Actually, the term “political party” refers to very different things in the US and most of the rest of the world. In most countries, at least in Europe if not worldwide, parties are associations with statutes, local charters, a fixed and standing hierarchy of elected officials and councils, and formal membership.
The German system can be summed up like this:
If you join a party (which is done by filing a written request), you become a member in a local charter of that party, of which practically every town has one. The various charters are allowed to elect delegates to represent their charter on party congresses on regional levels. The regional levels similarly send delegates to the party congresses on the state level, and IIRC it’s also the regional levels that elect delegates to the Federal Party Congresses that are usually held once a year. Those federal congresses elect the party’s federal cahirperson, a board, and similar institutions that exist permanently. Fixing the candidates for elections is usually done by those institutions as well, without any involvement of the members themselves (although some parties are considering the introduction of internal elections to determine their candidates, but this hasn’t been done yet). The party maintains some sort of bureaucracy, and its source of funding are mainly membership dues, donations, and subsidies allocated to them by the state (yes, tax monies) based on the vtes they got in the last elections. Party funding is a constant source of scandals in German politics.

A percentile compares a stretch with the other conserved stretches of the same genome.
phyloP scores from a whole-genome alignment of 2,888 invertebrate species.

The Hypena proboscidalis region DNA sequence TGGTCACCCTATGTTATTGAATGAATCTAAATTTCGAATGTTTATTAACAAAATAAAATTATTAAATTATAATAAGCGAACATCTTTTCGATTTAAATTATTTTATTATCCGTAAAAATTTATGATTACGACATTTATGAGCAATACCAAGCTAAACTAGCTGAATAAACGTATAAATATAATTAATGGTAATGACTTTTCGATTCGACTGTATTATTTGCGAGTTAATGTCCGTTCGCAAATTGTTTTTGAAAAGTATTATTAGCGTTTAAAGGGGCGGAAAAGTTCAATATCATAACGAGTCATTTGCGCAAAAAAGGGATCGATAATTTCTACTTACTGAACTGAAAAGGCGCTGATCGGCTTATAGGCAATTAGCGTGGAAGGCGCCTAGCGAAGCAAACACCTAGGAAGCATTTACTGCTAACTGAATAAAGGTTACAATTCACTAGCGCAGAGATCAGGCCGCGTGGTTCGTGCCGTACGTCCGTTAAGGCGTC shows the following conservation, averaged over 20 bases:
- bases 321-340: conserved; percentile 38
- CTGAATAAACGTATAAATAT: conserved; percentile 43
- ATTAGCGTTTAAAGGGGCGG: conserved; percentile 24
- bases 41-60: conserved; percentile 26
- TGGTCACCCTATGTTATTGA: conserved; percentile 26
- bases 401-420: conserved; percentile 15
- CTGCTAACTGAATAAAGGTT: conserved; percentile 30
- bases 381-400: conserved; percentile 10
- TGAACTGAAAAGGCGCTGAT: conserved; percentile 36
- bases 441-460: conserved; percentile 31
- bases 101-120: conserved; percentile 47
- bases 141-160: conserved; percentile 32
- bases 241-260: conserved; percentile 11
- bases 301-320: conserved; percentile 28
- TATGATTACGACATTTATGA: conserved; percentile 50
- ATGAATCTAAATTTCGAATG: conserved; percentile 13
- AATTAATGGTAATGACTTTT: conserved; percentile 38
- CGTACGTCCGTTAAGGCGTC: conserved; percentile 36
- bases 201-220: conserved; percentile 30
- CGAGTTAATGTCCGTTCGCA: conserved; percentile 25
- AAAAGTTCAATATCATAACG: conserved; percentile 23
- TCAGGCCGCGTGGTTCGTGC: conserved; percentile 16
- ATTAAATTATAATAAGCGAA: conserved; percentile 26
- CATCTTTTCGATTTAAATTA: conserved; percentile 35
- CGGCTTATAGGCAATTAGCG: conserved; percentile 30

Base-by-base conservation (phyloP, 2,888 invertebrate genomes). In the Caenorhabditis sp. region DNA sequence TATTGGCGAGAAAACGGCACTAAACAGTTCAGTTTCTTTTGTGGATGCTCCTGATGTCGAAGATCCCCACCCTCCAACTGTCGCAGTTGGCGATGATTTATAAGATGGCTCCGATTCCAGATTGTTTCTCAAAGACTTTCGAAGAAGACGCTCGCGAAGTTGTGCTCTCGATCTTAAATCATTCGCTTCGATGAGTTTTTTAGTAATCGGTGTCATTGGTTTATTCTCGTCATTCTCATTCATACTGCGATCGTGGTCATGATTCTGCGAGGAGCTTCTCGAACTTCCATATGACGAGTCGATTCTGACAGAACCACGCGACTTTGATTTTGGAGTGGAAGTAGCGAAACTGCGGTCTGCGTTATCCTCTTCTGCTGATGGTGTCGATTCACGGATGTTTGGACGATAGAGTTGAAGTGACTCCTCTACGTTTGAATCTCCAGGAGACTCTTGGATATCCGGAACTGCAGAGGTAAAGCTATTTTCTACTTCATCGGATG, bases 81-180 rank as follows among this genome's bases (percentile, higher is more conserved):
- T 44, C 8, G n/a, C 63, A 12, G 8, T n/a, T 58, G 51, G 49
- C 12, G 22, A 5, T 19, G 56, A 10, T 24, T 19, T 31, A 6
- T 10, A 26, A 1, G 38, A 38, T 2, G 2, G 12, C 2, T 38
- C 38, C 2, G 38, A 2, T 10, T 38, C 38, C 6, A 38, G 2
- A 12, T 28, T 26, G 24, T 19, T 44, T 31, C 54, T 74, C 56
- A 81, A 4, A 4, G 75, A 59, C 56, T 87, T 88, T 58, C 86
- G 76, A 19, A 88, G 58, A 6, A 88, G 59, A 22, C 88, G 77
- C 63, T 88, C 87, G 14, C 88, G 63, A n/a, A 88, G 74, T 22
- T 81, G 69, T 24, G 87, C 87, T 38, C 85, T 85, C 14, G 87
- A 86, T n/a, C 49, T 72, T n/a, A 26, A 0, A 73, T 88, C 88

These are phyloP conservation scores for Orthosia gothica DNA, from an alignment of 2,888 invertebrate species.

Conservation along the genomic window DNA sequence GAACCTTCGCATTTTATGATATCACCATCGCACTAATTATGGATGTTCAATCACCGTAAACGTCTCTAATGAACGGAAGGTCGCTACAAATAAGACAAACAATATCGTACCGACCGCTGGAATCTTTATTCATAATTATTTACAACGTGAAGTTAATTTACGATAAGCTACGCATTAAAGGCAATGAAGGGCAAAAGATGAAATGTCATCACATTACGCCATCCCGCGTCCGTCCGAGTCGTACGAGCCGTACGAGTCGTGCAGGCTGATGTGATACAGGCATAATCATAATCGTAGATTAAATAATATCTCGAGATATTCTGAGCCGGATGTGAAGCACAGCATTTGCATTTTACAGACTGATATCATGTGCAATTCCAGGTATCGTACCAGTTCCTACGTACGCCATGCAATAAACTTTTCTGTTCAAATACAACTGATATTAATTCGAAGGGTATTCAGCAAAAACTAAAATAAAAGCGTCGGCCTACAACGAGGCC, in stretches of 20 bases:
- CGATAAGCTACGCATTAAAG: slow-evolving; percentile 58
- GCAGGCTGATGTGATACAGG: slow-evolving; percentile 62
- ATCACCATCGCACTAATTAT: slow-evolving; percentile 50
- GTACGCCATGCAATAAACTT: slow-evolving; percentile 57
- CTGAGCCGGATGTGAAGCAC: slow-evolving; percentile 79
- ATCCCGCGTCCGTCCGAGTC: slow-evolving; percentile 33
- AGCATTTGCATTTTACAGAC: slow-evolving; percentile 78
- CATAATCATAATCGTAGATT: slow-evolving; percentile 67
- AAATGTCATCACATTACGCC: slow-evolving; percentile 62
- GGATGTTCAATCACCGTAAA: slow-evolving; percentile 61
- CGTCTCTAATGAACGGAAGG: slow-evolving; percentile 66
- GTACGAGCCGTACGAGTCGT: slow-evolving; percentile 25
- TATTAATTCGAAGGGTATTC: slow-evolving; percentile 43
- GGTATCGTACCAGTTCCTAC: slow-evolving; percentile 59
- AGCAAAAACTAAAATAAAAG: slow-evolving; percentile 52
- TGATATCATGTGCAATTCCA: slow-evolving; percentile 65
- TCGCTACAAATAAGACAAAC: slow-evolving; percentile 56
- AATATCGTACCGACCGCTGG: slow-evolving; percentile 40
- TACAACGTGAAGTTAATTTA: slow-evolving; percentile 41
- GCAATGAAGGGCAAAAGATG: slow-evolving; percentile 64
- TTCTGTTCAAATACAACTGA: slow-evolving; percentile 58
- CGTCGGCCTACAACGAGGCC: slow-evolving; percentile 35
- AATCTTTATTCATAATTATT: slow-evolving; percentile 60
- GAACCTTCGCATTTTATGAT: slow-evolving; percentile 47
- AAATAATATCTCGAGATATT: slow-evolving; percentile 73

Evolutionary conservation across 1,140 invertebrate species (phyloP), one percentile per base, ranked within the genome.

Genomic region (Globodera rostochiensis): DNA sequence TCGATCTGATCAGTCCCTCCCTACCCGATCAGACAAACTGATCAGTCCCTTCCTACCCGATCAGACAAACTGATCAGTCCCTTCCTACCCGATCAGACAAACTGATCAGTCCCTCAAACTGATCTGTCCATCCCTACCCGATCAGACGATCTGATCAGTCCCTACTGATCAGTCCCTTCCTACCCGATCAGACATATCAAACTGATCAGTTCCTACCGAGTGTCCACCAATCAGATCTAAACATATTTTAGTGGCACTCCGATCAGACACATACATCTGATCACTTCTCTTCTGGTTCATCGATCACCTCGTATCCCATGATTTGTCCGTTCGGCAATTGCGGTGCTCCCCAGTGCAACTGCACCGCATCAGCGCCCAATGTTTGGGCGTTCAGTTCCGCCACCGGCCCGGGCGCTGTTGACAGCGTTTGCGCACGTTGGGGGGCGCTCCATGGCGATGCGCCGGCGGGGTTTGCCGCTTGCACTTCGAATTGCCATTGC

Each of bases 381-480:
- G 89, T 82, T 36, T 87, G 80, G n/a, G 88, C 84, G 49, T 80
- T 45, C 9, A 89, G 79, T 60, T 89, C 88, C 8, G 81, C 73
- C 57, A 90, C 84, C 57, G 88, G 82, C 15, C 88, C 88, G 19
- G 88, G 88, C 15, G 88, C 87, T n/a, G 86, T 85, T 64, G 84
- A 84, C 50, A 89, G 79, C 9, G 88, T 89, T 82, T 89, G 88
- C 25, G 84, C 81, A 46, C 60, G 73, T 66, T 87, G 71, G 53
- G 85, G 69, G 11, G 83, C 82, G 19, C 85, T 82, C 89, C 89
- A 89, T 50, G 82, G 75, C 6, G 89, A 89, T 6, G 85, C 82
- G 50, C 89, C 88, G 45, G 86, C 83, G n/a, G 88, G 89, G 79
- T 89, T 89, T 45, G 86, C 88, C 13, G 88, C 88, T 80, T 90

Generally, party membership is not too common. The largest political party, the SPD (of which the current chancellor is chairman) has about 650,000 members in a nation with a population of about 82 million. The other parties traditionally have much less.